The financial picture appears to be a bit rosier for primary care physicians (PCPs), according to a new survey by Medical Economics.
More doctors report that their practice finances had improved compared to the year prior, the 87th annual Medical Economics physician survey found.
Of the 2,065 physicians who responded to the survey for 2014, 22 percent said the financial state of their practice was better than it was a year ago; that's compared to only 15 percent who said in 2013 they saw growth in finances over the year before.
However, 46 percent said their financial state was about the same and 30 percent said it was worse than a year ago. Responses to the previous year's survey had those numbers at 45 percent and 39 percent, respectively.
But the Medical Economics report says there is reason for optimism because the financial situation is not worse for many practices. The report findings indicate that primary care practices are adapting to and benefiting from new payment models. Indeed, a recent survey of 500 PCPs found that 55 percent now participate in some form of an alternative payment model.
Nitin Damle, M.D., a senior partner at South County Internal Medicine in Wakefield, Rhode Island, told the publication that his practice has brought in more money based on its participation in the Primary Care Demonstration Project--an initiative from the Centers for Medicare & Medicaid Services--and from being a patient-centered medical home.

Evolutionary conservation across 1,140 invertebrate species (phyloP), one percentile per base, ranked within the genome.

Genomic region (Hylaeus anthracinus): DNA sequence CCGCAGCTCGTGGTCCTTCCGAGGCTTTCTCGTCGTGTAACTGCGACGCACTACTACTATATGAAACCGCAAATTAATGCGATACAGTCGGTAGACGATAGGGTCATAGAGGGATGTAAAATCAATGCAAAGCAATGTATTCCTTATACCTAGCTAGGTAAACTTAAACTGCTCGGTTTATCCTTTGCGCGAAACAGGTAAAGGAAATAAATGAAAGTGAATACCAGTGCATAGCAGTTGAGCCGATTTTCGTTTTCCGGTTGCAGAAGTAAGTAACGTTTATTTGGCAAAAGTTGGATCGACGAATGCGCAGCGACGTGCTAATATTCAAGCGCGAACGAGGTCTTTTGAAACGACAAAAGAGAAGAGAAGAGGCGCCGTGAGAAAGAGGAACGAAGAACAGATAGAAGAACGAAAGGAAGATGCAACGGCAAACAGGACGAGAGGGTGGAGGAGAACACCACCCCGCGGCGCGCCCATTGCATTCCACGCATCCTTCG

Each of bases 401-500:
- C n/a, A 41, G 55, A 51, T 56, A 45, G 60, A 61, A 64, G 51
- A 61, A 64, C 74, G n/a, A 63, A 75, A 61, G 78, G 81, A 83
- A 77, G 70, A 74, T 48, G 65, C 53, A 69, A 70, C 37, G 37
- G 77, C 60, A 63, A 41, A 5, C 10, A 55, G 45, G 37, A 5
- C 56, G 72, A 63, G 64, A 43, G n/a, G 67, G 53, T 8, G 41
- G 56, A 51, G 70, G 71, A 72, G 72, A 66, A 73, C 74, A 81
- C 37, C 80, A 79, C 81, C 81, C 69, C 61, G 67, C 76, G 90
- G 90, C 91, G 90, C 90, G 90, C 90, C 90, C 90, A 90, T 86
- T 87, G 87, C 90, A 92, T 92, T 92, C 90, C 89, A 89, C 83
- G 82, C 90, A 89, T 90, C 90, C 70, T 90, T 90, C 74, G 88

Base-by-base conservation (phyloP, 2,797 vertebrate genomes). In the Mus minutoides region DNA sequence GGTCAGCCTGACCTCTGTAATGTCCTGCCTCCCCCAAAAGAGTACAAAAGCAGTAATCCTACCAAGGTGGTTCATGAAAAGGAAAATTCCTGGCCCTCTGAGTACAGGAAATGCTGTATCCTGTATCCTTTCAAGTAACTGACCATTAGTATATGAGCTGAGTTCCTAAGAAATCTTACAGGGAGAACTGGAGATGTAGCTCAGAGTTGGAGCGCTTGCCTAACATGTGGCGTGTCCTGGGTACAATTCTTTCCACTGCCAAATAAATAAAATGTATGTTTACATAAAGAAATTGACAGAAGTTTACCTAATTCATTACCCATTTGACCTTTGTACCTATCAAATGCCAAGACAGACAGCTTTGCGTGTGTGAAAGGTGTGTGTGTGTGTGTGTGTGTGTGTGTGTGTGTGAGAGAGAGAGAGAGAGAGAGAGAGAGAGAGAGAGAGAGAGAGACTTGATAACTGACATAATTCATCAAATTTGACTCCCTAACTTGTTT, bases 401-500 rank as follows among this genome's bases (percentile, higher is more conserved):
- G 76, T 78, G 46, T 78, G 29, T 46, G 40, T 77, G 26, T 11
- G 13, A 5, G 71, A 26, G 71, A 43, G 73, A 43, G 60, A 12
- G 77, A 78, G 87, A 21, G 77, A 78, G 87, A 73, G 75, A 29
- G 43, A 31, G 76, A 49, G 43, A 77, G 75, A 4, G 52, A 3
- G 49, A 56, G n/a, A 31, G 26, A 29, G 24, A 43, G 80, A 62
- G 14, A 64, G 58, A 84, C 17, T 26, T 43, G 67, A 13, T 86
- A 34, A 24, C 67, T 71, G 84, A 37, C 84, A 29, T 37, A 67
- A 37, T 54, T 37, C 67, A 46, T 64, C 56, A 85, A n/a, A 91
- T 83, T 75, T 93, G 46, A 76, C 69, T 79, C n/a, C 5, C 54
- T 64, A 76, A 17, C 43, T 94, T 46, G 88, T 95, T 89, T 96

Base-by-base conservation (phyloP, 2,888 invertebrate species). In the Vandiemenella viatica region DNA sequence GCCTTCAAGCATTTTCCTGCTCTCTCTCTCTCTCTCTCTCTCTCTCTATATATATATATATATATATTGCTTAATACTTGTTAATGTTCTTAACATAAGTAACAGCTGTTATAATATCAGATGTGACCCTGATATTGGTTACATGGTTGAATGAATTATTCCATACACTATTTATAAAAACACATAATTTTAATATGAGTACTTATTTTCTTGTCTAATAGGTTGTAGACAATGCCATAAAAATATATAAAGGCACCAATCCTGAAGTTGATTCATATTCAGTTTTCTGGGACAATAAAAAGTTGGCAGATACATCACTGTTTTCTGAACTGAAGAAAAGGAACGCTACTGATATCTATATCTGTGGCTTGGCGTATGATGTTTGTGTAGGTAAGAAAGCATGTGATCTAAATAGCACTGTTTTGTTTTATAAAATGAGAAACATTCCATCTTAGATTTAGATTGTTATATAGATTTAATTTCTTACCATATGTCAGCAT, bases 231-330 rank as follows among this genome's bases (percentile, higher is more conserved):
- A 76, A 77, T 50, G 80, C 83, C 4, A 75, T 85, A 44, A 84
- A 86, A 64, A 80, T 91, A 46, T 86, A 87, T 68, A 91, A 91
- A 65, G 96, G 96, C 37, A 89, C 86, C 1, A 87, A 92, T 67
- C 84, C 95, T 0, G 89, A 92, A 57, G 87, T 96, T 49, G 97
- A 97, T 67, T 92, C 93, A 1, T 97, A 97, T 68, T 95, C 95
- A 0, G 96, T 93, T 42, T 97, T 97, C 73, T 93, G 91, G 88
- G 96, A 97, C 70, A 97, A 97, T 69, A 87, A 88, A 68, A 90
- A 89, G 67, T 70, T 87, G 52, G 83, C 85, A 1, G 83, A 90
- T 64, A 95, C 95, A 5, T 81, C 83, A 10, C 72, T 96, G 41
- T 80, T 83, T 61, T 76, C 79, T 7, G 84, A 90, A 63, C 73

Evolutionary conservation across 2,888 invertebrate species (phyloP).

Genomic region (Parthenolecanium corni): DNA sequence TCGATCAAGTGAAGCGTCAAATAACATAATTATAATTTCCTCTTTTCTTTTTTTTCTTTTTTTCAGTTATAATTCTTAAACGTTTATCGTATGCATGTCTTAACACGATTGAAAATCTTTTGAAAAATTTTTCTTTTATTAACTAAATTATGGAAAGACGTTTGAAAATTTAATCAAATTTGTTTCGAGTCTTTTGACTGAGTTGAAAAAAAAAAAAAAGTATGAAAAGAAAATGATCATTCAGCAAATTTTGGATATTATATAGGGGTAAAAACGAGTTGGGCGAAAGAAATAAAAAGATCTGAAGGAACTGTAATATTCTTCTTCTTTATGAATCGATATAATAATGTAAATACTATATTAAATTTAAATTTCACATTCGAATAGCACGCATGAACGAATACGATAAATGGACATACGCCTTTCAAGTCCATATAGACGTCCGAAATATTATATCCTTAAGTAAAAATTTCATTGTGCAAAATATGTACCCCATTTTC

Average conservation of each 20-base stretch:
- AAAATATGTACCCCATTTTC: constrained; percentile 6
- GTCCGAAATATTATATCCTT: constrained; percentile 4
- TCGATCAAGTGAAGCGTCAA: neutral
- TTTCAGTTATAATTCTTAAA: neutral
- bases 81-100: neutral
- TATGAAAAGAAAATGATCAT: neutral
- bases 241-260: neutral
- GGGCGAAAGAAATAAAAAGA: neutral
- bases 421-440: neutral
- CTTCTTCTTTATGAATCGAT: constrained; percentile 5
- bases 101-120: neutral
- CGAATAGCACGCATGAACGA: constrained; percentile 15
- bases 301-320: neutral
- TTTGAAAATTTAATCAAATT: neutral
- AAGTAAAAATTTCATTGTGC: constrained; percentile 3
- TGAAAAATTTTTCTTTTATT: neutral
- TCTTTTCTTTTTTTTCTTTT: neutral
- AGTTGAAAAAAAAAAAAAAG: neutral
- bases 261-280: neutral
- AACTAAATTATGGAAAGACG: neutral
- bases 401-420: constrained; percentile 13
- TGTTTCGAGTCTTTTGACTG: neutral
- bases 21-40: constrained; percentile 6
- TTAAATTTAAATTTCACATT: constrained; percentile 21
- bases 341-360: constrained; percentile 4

Along with participating in alternative payment models, Kevin de Regnier, a family practitioner in Des Moines, Iowa, has added two new services, allergy testing and desensitization therapy, that have brought in extra cash to his practice.
"I think most family docs will tell you that the services we provide are undervalued by the healthcare system," de Regnier told the publication. "You can either complain about it or you can do something about it. We decided to add some services, and it's done well for us."
To learn more:
- read the article